Bit of a stink

I was told of a site for Stinking Hellebore last week. Not the best name in the world is it? It does have others; Dungwort, or Bears’ Foot, but gets its commonest name from the pungent smell when the foliage is crushed.

The plants occupy lime rich soil which is not often at the surface in Norfolk. It takes a cutting, cliff or escarpment to expose the underlying chalk. This site is therefore the only place (as far as I’m aware) where this plant occurs in the north of the county.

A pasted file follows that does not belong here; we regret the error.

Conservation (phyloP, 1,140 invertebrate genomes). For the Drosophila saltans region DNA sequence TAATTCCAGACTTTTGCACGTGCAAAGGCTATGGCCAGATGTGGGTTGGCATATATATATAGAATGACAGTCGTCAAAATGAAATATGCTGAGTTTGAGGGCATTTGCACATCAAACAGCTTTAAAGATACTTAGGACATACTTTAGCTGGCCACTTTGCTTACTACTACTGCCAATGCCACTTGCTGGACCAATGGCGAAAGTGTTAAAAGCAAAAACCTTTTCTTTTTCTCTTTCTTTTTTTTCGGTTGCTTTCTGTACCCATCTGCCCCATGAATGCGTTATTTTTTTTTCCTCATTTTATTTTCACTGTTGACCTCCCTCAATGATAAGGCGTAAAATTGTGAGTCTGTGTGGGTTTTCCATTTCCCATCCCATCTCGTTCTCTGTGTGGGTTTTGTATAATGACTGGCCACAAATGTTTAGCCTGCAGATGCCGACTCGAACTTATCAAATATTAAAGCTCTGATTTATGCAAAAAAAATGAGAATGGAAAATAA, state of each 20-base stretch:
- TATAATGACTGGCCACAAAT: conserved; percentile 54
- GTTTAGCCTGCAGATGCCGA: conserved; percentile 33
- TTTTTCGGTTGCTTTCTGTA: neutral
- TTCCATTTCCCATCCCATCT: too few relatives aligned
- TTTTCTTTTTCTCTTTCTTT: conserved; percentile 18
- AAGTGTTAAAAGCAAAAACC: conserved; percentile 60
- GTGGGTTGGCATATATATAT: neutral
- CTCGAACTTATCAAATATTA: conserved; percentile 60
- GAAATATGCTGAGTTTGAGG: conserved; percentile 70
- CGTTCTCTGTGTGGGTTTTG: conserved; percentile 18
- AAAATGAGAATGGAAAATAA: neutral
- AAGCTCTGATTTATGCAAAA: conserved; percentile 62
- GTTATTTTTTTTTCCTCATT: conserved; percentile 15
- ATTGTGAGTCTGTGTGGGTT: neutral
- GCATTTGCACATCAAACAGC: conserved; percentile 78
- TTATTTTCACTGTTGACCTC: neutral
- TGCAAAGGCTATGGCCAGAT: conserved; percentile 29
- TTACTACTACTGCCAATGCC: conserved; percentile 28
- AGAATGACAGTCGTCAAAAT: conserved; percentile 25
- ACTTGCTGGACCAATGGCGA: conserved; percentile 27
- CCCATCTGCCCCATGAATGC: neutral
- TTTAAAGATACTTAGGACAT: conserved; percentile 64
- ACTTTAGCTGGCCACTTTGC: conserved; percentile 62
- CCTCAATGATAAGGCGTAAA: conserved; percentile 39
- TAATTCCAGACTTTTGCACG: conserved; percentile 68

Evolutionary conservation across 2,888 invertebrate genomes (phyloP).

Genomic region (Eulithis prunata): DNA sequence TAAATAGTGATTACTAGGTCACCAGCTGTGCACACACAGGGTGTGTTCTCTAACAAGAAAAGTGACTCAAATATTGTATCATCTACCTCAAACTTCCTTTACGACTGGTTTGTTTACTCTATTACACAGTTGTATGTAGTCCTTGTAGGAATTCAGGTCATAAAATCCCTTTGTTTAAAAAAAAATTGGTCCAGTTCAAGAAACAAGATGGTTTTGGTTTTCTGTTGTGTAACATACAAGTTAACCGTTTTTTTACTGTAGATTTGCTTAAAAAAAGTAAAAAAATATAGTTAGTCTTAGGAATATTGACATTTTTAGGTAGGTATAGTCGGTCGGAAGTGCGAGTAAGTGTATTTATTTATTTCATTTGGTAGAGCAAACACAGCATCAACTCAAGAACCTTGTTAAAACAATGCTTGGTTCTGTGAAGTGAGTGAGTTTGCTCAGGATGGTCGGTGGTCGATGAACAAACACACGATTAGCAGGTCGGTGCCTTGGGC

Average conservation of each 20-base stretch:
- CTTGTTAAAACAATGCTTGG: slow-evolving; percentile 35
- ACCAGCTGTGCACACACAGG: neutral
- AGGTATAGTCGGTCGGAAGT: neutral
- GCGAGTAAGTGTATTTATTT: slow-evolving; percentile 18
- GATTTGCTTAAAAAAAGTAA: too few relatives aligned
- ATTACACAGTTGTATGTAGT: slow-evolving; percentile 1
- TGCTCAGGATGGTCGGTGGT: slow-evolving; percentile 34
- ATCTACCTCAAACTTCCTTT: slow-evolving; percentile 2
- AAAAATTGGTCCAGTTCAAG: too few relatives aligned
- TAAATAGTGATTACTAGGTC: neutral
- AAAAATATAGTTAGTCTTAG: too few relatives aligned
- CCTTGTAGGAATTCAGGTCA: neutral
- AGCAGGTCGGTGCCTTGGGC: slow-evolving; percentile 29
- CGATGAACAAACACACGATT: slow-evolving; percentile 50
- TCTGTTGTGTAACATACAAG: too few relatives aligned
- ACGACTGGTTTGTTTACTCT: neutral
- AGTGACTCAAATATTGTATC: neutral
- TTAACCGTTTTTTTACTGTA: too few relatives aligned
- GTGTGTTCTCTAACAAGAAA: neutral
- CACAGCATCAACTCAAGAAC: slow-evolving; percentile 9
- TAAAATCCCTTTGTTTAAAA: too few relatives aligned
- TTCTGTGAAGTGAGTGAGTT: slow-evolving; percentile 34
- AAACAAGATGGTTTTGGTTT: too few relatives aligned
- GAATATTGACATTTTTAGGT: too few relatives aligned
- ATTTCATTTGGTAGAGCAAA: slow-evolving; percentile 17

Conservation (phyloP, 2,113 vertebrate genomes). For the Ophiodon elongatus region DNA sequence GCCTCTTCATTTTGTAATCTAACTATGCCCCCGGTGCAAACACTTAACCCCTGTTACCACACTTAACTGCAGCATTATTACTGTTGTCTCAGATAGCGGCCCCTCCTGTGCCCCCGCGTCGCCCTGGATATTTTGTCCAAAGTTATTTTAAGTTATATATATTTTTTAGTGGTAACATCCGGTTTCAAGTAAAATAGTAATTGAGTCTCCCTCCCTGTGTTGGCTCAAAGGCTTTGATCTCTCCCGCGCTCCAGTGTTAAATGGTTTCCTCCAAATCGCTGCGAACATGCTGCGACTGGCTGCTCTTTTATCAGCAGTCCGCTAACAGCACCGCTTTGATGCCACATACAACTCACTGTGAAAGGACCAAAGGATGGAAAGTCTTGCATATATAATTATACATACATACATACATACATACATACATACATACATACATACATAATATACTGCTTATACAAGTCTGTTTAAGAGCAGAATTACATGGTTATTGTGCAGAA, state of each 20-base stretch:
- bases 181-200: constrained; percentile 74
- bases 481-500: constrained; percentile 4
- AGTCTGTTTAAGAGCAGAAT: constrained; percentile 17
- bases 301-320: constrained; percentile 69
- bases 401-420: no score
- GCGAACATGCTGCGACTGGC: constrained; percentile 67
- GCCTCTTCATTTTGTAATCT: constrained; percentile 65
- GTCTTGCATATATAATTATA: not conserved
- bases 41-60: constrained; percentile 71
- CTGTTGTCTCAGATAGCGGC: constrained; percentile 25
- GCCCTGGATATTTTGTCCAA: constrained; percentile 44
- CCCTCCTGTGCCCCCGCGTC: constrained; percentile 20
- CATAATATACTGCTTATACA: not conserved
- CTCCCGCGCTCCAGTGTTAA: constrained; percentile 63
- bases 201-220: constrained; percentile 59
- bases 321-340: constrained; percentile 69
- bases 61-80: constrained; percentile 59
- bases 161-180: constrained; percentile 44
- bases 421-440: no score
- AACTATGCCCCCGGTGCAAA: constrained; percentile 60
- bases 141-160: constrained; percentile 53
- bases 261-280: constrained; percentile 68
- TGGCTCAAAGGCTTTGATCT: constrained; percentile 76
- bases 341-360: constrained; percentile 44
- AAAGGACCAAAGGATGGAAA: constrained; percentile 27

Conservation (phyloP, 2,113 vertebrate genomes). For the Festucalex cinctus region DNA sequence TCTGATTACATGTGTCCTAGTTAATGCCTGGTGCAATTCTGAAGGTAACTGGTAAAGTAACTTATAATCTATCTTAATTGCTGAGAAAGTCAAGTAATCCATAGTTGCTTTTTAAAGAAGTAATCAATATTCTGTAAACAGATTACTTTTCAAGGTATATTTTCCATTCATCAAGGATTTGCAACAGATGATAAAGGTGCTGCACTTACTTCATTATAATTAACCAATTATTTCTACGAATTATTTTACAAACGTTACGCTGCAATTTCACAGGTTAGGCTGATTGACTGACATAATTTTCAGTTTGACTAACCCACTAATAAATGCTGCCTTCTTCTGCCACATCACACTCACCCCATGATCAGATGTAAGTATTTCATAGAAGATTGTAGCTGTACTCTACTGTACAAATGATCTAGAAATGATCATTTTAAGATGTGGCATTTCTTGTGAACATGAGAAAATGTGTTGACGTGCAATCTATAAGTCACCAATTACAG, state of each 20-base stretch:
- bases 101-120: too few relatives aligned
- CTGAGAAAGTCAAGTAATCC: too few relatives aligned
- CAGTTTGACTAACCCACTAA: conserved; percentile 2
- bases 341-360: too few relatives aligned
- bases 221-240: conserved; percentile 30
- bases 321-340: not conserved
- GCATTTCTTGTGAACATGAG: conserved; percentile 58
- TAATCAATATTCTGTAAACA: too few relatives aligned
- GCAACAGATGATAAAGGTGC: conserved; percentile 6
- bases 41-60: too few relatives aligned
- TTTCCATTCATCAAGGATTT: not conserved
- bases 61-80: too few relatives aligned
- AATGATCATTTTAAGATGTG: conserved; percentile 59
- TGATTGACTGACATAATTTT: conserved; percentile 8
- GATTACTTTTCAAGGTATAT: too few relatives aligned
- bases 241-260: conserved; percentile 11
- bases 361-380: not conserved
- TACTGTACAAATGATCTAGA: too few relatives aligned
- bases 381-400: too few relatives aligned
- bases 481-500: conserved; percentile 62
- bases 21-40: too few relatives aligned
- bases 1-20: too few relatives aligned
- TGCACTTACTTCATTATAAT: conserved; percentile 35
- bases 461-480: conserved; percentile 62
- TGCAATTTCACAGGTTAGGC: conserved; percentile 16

This early Hellebore is heaven sent for the early bees. It has yeast that lives within the plant and it’s the resporation of the yeast that raises the temperature of the flower just a little above its ambient surroundings. The slight heat generated helps to disperse the flowers scent to attract the few insects around in early spring. What an intricate reliance.

Of course being early flowering if you are one of only a few plants obvious on the forest floor you have to have some built in protection and every part of the plant is quite poisonous despite having quite beautiful green bell shaped flowers edged with purple.

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Mar 2012


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